First of all, I’m glad that the president is taking responsibility for this decision, instead of claiming that his call is based upon “giving the generals what they need.” I respect our generals, but it’s not their job to decide whether fighting a war is best for America; that’s the sole responsibility of elected officials—Congress and the president.
However, I’m concerned about the lack of clarity in the political solutions at the end of this long dark tunnel. President Obama implied that the worst-case scenario in this war is for a terrorist to acquire a nuclear weapon from a weakened or destabilized government in that region, namely Pakistan. Why, then, is he focusing so intently upon stabilizing Afghanistan instead of shoring up Islamabad first and foremost? Members of al Qaeda don’t need their visas stamped in Kabul before attacking America; any weak or failed state would make a suitable terrorist home, but only one beleaguered country controls nukes.
• More Daily Beast experts weigh in on Obama’s battle cry • Watch: 7 Key Moments of Obama’s SpeechI’m worried that cooperation with Pakistan in the global war on terrorism will be hampered by the political spillover from the nuclear non-proliferation regime. Right now, both India and Pakistan have nuclear weapons, but neither has signed on to the Nuclear Non-Proliferation Treaty. For this reason, it is politically challenging for world leaders to engage these states on genuine security cooperation. On one hand, we ostracize India and Pakistan for their possession of nuclear weapons; on the other hand, we practically demand their cooperation on anti-terrorism while sending predator drones across the border.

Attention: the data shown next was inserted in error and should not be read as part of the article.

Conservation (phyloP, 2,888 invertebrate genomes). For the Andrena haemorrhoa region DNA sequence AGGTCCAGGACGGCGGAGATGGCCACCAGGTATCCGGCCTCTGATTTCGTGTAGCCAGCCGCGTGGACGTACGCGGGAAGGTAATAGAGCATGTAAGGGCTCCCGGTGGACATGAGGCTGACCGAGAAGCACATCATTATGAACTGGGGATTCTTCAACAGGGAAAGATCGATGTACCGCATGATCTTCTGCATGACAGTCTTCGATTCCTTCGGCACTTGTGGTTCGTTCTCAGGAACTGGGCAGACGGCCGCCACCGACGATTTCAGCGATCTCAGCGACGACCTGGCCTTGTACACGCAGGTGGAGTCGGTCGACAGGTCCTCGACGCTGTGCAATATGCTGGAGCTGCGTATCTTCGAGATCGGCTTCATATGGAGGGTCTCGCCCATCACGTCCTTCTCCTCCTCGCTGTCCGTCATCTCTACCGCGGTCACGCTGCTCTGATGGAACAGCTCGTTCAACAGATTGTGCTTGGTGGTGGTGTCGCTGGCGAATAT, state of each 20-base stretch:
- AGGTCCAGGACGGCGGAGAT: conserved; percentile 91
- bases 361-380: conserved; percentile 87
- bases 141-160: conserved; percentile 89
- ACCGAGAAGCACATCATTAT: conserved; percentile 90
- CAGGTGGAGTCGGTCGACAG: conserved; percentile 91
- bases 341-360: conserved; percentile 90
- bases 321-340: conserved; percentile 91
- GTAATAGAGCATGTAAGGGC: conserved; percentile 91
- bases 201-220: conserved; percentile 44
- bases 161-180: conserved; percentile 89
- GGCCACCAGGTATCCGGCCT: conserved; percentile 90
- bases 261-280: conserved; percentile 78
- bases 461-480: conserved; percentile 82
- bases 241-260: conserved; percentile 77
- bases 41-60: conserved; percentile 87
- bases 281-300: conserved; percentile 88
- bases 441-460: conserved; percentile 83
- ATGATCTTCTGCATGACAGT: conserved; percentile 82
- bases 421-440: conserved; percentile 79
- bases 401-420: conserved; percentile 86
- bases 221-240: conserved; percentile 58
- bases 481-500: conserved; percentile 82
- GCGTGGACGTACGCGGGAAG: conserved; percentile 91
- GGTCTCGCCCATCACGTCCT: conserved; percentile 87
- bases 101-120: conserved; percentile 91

Something has to give. My question for President Obama is whether he is more worried about fighting terrorism or protecting Cold War institutions like “NATO’s credibility” and the so-called grand bargain of the non-proliferation treaty. India and Pakistan will not give up their nuclear arsenals any time soon. Let’s face reality, bring these countries into the global nuclear regime as weapons-bearing states, and change course toward a more genuine partnership on global security against the nightmare scenario that would make 9/11 look small.
Christopher Brownfield drove nuclear submarines before volunteering for duty in Iraq. In Baghdad, he worked as a liaison between the State Department, coalition militaries, and the Iraqi government. He is studying international energy policy at the Johns Hopkins School of Advanced International Studies. He has written a book, My Nuclear Family: Growing Up with Energy & Violence.